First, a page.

Meta will charge 2X average ad revenue for EU subscriptions
Meta will charge the equivalent of $127.40 for an annual subscription to its services in the EU starting in November 2023. That’s essentially double what Meta makes in ad revenue per user in Europe, which is a total of not quite $64 over the past 4 quarters.
Meta announced today that due to changes in EU regulations, it will be offering an ad-free subscription to Facebook and Instagram. The core reason: EU legislators have rejected Meta’s use of “contractual necessity” as a legal basis in Europe for processing user data for personalized advertising and have pushed Meta towards a subscription option which would then offer EU citizens a data-processing-free means of accessing Meta’s global-scale social platforms.
The subscription will be optional, Meta said today in an announcement post. The option is simple:
- Either pay for the service
- Or, consent to targeted, relevant ads
How many subscribers would it take to replace Meta revenue in the EU?
Thanks to Meta’s detailed quarterly and annual reports, it’s easy to understand both how much Meta makes from advertising right now, and how many Europeans would have to subscribe to Meta’s services to replace that ad revenue.
- Meta has averaged 408 million monthly average users over the past 4 quarters
- Each user returned an average of $15.99 per quarter
- Meta made $63.97 per MAU from advertising
Note that total revenue per user is slightly higher than ad revenue per user, simply due to the fact that Meta offers some products for purchase.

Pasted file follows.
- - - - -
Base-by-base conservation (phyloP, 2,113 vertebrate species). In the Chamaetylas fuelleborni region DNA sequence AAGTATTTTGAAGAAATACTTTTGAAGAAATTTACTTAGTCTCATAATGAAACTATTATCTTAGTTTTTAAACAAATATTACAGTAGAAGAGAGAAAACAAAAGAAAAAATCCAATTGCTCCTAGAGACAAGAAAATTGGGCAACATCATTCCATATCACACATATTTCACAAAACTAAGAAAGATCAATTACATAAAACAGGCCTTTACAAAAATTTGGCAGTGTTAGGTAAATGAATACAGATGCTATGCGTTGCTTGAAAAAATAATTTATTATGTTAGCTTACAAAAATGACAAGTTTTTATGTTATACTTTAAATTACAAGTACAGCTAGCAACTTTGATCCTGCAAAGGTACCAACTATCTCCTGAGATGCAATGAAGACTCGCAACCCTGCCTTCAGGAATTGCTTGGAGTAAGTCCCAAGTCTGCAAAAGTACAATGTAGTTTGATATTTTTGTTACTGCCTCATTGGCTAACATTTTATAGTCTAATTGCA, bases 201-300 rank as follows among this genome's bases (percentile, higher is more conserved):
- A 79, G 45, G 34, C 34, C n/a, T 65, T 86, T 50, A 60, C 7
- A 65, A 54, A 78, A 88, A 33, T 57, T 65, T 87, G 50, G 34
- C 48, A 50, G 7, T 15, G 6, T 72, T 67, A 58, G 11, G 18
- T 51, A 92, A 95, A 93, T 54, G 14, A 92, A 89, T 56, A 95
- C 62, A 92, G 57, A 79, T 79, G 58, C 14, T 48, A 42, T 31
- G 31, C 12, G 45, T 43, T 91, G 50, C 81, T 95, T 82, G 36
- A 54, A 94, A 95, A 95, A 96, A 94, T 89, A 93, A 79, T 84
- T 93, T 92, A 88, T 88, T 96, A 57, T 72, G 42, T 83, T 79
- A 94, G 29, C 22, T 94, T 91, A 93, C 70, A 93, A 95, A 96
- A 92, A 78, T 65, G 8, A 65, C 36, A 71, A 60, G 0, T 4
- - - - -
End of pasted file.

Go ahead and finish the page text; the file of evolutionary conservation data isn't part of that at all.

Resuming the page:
But Meta’s subscription plan would theoretically bring in far more revenue, per average user, than ads.
Subscribers on the web will be charged $10.60/month for an annual total of almost $130 (so far there is no mention of an annual discount, though that could come). In-app subscribers will pay more, but I’m using the web numbers as Meta is following Twitter’s lead in charging more for in-app purchases to cover Apple’s and Google’s cuts.
That $130 is almost twice what Meta makes from targeted advertising per average user.
At these rates, Meta would need 208,572,327 European users to buy a subscription to replace all ad revenue.
Of course, as we’ve seen from Twitter (OK, X), very few people will subscribe. On X, about 640,000 people pay for premium, formerly Twitter Blue. If we take Twitter Ads Manager’s estimate of 372.9 million addressable users, that’s far less than 1% of users. To be precise, it’s under .2% of users. And there’s very little to indicate that Meta’s users would be substantially different enough to impact the economics on Facebook and Instagram.
This is not about a shift in Meta’s business model
208 million Europeans are not going to start paying the Euro equivalent of $130/year to access Facebook, when you can get it simply by consenting to ads.
Rather, this is simply about dotting I’s and crossing T’s so that Meta can point to the subscription model and tell European regulators that citizens can totally and completely opt out of data processing for personalized advertising if they choose to pay for the service.
That’s good news for advertisers, who don’t want to lose a valuable way of connecting with consumers, players, customers, and users.
It’s also good news for Europeans, who will continue to have a valuable service that connects them with friends, loved ones, communities, and celebrities, and who can continue to do it for free now that Meta has (almost certainly) cleared a legally plausible rationale for continuing to process user data for personalized advertising.